Jaguar XE saloon - Engines, drive & performance
Comfortable yet sporty drive is aided by the smooth engines of the Jaguar XE
You won't be disappointed with the way the Jaguar XE drives, as it strikes a good balance between the often-conflicting priorities of comfort and driving fun. It’s not quite as sharp and driver-focused as the BMW 3 Series or Alfa Romeo Giulia, but it’s still great to drive and offers a better balance between involvement and comfort. As a result, Jaguar largely left the chassis untouched during the car’s 2019 facelift, instead streamlining the engine range.
The steering is weighty, precise and fast to react to your inputs, with a nicer feel than the BMW 3 Series. The XE feels agile too, although it's not quite as sharp as the BMW in that regard. The eight-speed automatic gearbox is particularly nice to operate, allowing you to shift gears quickly and smoothly, either by selecting 'Drive' from the new F-Type inspired gear selector (replacing the puck design), or by skipping up and down the gears using tactile metal paddles mounted behind the steering wheel.
While some fans may rue the fact there's no longer a manual gearbox, Jaguar’s automatic gearbox is smoother than many of its rivals’. However, in manual mode, it doesn’t change gear as quickly as the S tronic gearbox in the Audi A4.
All models get something called the 'JaguarDrive' system, which allows you to select Standard, Eco, Dynamic or Winter modes, each tweaking how the steering feels and how the accelerator pedal responds when you press it.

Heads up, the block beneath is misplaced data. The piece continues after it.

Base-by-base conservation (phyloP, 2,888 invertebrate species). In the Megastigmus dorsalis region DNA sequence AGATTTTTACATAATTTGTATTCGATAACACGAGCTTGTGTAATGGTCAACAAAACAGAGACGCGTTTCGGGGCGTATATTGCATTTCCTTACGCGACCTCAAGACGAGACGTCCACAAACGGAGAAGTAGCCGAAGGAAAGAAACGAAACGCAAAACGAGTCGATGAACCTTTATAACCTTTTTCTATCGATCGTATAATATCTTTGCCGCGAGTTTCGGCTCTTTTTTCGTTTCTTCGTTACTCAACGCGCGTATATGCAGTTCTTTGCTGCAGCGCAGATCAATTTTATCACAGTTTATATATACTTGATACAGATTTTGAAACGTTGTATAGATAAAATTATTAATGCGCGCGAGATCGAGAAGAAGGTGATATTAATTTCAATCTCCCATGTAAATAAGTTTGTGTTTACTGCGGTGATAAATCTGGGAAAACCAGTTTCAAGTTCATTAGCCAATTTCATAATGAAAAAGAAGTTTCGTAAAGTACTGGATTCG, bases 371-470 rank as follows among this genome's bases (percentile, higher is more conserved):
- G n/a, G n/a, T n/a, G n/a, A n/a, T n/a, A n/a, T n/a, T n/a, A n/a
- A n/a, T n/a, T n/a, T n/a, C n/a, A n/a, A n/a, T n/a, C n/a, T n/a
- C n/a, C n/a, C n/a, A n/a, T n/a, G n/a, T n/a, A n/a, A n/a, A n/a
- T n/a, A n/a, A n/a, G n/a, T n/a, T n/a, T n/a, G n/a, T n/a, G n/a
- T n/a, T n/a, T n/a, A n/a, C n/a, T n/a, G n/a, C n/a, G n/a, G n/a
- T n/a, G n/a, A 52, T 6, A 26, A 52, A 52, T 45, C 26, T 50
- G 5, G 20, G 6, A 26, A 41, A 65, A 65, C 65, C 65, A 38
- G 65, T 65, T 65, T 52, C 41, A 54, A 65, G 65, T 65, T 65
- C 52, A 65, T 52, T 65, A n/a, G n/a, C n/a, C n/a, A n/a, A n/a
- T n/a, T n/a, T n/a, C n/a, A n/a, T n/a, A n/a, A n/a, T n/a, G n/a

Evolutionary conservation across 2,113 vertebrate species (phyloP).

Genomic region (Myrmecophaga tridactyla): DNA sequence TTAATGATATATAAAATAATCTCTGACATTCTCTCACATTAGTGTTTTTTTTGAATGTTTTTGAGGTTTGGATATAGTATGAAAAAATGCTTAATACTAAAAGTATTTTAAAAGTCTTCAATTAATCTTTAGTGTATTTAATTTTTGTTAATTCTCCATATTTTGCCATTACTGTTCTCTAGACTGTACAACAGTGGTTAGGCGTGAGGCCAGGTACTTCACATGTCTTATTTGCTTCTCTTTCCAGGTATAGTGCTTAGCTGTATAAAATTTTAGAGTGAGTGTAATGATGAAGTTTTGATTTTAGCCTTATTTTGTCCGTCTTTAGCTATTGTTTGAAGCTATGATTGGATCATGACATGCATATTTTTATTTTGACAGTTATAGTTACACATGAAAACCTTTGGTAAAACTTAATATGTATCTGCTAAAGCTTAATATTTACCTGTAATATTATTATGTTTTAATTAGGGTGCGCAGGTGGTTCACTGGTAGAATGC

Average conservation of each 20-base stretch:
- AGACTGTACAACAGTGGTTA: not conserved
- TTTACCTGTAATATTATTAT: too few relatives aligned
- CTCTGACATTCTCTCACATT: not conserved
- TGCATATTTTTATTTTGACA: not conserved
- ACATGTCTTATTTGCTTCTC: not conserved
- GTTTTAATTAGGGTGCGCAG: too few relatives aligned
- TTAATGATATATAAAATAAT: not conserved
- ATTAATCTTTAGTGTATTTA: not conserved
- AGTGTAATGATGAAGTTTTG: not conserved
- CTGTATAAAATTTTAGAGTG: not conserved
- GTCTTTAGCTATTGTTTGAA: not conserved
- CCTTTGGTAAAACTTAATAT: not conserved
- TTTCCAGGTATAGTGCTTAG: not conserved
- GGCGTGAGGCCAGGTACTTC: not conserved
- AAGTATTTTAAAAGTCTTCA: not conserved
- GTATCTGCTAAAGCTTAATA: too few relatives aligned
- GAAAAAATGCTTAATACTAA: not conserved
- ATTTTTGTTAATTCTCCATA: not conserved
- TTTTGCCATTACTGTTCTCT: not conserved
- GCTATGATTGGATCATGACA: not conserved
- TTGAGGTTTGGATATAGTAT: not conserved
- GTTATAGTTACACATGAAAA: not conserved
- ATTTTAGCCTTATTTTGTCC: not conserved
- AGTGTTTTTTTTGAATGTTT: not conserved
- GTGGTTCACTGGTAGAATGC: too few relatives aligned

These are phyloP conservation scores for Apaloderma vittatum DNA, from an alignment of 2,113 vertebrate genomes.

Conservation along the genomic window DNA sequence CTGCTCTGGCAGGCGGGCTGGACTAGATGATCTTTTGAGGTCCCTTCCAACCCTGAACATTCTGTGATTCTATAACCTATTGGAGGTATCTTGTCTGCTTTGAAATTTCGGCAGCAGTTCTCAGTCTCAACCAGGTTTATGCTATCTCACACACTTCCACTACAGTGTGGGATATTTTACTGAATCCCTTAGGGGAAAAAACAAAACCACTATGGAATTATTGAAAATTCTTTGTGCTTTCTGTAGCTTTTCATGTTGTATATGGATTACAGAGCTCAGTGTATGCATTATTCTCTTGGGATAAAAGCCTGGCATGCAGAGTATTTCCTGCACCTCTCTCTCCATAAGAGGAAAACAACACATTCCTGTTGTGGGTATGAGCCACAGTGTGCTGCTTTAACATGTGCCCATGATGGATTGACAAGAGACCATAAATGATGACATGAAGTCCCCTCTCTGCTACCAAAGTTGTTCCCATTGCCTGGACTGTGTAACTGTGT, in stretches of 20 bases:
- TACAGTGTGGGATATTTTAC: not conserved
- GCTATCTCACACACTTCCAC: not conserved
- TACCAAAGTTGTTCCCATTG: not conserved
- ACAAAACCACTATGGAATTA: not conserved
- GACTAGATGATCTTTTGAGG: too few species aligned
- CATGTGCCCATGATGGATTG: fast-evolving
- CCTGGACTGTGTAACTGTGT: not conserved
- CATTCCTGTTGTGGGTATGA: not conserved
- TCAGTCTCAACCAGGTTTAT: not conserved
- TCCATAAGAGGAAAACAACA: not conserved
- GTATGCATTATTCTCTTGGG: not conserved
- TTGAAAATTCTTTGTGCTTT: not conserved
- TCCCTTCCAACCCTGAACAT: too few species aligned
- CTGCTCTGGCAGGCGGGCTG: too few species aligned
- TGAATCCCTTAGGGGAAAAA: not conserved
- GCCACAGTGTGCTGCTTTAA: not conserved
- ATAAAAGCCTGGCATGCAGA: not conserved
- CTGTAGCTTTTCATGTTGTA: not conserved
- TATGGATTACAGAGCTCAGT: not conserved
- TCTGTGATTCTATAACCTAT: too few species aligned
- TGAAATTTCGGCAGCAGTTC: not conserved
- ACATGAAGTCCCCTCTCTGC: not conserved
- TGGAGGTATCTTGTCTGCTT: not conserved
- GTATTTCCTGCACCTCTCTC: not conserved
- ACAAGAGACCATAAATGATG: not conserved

If you add four-wheel drive, apart from the extra purchase price and higher running costs, you won't notice much of a change. The system keeps the XE rear-wheel drive most of the time, with power only being sent to the front wheels when the rear tyres begin to lose grip. You can feel it shuffling power around in very wet conditions, but other than that, it doesn't make a whole heap of difference, apart from offering extra sure-footedness in extreme weather conditions.
Jaguar XE diesel engine
Jaguar decided to withdraw all its lower-powered diesels, so the only option is the D200 version with 201bhp, which will do 0-62mph in a sprightly 7.3 seconds. If you’re considering one of the older lower-powered diesels, such as the 178bhp D180, our tests revealed it to be both smooth and responsive during acceleration, with a 0-62mph time of 8.1 seconds. Adding four-wheel drive will add three tenths of a second to this time, however, thanks to the extra weight of the system. There’s no AWD option with the current D200.
There used to be two versions of the same 2.0-litre petrol, producing 247 and 297bhp respectively . The 247bhp version had rear-wheel drive and the 297bhp XE was four-wheel drive. The former recorded a 0-62mph time of 6.5 seconds but is no longer available to buy new, while the latter takes 5.7 seconds. It's not a particularly tuneful engine, but you can't complain about the punch on offer - it suffers barely any lag as you press the accelerator, and feels very quick as the revs rise.